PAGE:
Similar movements came about in literature. Long before, modernism had seen writers move well beyond a mainstream readership. By the ‘fifties, a new generation of writers had grown up, the so-called Beat Generation. They had their origins in New York’s Columbia University, where the likes of Jack Kerouac, Allen Ginsberg (left) and Lucien Carr met: it was there, that under the influence of Yeats, that Carr coined the term ‘New Vision’. The Beats celebrated spontaneity, free creativity and a bohemian lifestyle. Their writing reflected that. For any young bohemian type, the likes of Ginsberg’s Howl, Kerouac’s On the Road and William S Burroughs’ The Naked Lunch were required reading.
As well as experimental literature and free jazz, the Greenwich Village of 1961 was home to another cultural phenomena: the folk revival (you can read more about that here, to come). The father of the folk revival was the youthful Dylan’s hero, Woody Guthrie. The other great figure was Pete Seeger.
Robert Zimmerman was raised in Minnesota. Like so many teenagers growing up in the ‘fifties, Dylan fell in love with rock and roll. He learned guitar and piano, and played in high school rock and roll bands. By 1959, he was at the University of Minnesota. There, like so many would-be bohemian students of that era, he began to gravitate to its folk club, and began performing there. Coming across the Welsh poet Dylan Thomas, he took his name: Bob Dylan was born.
Like Guthrie had done 20 years before, the young Dylan, having dropped out of college, gravitated to Greenwich Village, on the west side of downtown Manhattan. It had long been the preserve of the Beats, the avant garde and the folkies. One reason for him going to New York in the first place was to visit the man that had become his idol. By then, Guthrie was in hospital, seriously ill. Dylan also hooked up with the folk singer that was, above all, the keeper of Guthrie’s legacy: Ramblin’ Jack Elliott.
Through 1961, Dylan played the clubs around the Village, made contacts and picked up songs. By the summer, he had made his first radio appearance and by September had come to the attention of the critic, Robert Shelton. Then, he came to the attention of John Hammond.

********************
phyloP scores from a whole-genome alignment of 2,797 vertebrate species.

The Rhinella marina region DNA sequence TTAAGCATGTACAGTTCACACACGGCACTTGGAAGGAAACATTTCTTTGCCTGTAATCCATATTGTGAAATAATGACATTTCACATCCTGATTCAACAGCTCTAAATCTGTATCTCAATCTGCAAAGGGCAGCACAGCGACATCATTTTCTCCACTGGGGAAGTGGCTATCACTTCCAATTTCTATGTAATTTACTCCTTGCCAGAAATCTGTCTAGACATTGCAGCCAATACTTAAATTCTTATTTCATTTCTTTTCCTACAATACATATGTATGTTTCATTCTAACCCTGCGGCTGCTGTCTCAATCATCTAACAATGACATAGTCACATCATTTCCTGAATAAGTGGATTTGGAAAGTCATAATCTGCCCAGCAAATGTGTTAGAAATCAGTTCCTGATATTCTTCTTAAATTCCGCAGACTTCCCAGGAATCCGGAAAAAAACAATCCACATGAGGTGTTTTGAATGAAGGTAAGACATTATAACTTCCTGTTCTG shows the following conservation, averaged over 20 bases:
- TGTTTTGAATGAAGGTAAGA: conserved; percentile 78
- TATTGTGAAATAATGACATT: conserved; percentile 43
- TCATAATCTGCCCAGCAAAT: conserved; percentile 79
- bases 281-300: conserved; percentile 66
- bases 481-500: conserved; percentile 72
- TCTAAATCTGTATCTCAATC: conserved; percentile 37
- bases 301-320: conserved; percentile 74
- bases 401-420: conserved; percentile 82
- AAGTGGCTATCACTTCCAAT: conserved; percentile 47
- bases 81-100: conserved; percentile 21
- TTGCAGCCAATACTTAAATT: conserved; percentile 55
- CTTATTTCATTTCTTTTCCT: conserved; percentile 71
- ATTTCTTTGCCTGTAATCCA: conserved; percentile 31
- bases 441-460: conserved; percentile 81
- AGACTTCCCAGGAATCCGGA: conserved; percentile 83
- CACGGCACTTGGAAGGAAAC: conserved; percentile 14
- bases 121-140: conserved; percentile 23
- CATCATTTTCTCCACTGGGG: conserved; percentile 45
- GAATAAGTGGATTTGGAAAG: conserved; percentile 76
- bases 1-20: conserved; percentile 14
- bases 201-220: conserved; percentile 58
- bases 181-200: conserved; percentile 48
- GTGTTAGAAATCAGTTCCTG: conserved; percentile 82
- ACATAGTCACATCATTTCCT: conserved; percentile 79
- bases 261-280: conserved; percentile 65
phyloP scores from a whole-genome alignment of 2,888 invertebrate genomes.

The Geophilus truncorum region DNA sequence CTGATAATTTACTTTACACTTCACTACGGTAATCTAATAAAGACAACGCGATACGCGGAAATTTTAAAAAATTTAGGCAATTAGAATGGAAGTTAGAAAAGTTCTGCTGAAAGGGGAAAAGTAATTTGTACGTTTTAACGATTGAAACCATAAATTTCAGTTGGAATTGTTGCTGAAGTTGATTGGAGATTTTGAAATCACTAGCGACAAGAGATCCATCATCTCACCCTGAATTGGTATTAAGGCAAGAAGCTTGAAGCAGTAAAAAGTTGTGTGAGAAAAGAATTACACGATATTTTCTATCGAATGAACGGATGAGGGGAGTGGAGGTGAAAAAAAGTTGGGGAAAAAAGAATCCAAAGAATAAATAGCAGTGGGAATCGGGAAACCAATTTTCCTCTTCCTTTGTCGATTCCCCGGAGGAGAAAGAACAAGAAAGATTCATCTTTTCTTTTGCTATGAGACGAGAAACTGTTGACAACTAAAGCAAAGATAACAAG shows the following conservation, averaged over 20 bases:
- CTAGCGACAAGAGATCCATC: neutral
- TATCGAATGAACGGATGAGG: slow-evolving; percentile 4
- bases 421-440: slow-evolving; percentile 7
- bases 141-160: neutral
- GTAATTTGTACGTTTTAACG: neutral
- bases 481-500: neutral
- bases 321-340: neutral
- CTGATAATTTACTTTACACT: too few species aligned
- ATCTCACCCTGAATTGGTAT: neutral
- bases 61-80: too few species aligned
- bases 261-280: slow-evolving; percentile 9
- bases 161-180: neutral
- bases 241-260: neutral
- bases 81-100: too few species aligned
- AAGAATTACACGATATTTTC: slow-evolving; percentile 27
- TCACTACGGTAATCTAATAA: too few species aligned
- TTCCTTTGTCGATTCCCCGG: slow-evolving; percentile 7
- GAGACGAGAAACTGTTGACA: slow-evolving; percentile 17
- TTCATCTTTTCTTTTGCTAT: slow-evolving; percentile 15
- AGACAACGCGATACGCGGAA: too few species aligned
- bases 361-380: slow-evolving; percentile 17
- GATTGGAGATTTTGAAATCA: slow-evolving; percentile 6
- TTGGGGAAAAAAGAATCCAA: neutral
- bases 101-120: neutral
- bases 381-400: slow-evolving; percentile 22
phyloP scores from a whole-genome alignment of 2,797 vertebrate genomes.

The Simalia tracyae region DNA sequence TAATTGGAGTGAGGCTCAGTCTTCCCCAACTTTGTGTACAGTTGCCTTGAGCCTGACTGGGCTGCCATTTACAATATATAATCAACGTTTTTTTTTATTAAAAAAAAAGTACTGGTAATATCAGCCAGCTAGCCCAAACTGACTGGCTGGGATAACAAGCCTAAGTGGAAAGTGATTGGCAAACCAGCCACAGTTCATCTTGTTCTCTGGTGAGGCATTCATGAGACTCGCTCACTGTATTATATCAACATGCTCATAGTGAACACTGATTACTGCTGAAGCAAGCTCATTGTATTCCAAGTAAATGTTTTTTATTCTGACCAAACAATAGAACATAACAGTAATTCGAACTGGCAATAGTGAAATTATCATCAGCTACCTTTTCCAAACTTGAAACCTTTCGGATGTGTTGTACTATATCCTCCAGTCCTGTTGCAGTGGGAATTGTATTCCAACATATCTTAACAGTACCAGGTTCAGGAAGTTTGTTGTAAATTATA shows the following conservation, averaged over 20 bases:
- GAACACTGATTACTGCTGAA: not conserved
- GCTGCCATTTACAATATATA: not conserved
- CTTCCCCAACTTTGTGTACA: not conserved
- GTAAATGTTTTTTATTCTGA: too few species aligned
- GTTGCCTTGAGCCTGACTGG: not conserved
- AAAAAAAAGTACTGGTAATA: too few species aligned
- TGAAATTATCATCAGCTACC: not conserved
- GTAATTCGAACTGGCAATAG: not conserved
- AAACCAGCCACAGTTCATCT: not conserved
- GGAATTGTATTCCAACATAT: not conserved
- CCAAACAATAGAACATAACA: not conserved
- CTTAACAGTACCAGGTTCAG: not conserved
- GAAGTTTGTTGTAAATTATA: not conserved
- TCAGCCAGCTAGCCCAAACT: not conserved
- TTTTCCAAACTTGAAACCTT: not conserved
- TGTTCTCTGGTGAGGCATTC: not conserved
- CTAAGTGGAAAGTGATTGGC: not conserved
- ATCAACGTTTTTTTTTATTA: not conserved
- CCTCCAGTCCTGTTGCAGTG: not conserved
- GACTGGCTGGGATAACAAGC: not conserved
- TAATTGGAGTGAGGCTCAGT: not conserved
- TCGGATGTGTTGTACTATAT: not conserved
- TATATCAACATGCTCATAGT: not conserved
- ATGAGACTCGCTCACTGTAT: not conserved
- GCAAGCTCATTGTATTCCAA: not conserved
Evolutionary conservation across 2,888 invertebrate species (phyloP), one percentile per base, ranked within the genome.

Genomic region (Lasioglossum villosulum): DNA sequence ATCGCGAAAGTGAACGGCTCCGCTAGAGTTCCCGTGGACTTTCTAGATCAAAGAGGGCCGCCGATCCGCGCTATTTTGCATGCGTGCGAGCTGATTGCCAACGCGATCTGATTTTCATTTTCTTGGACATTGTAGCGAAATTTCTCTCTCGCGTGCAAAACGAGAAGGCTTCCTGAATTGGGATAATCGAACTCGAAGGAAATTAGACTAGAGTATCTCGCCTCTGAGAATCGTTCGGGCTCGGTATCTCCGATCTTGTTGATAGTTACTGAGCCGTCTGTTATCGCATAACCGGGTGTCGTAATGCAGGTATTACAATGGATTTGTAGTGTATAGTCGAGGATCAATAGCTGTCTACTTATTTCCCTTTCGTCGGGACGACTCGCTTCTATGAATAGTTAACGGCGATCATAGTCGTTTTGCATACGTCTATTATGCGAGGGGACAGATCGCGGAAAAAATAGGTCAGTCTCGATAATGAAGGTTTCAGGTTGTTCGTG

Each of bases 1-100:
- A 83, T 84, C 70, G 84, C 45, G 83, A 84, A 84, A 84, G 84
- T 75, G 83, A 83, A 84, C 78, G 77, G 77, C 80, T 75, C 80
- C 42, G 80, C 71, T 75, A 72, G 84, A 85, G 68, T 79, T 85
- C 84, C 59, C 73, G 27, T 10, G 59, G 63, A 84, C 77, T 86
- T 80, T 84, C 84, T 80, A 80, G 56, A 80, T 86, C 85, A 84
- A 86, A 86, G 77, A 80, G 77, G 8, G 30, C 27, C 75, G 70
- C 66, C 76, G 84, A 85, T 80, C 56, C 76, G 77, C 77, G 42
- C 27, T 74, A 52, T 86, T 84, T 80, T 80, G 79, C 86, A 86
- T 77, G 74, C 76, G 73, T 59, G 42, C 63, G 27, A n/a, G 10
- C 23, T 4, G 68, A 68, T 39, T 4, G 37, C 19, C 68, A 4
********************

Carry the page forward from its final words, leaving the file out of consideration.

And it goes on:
Hammond was, by then, a producer for one of America’s biggest record labels, Columbia. In later years, Hammond would sign greats such as Leonard Cohen and Bruce Springsteen. In fact, in 1962, he already had a track record of producing and discovering some of the great American talents. He also had track record of strong support for racially integrated music, and civil rights.
In the ‘thirties, Hammond took to visiting the jazz clubs of Harlem. This was both unusual and courageous: those clubs were black, and a white man like Hammond was not necessarily welcome. However, he struck up friendships and, as such, began to open doors for black musicians. He was a key figure in the career of the great jazz clarinetist Benny Goodman (above, centre; Hammond is on the left, and guitarist Charlie Christian on the right). Hammond helped Goodman get together with black players that would be key men in his greatest line up, notably Teddy Wilson and Lionel Hampton.
At a time when black jazz artists usually made race music aimed at black people, Hammond brought black artist across. He brought the great Count Basie to New York, and gave the young Billie Holiday her debut.
It wasn’t just jazz. Hammond was interested in black music of all kinds. In 1938 and 1939, he organised From Spirituals to Swing concerts showcasing blues and gospel too, and at the prestigious Carnegie Hall (where Goodman’s greatest album was recorded). It was Hammond who oversaw the posthumous release of Robert Johnson’s surviving recordings, as the two-volume King of the Delta Blues Singers, after Johnson’s murder in 1938. His love of gospel would lead him, years later, to sign the young Aretha Franklin (above).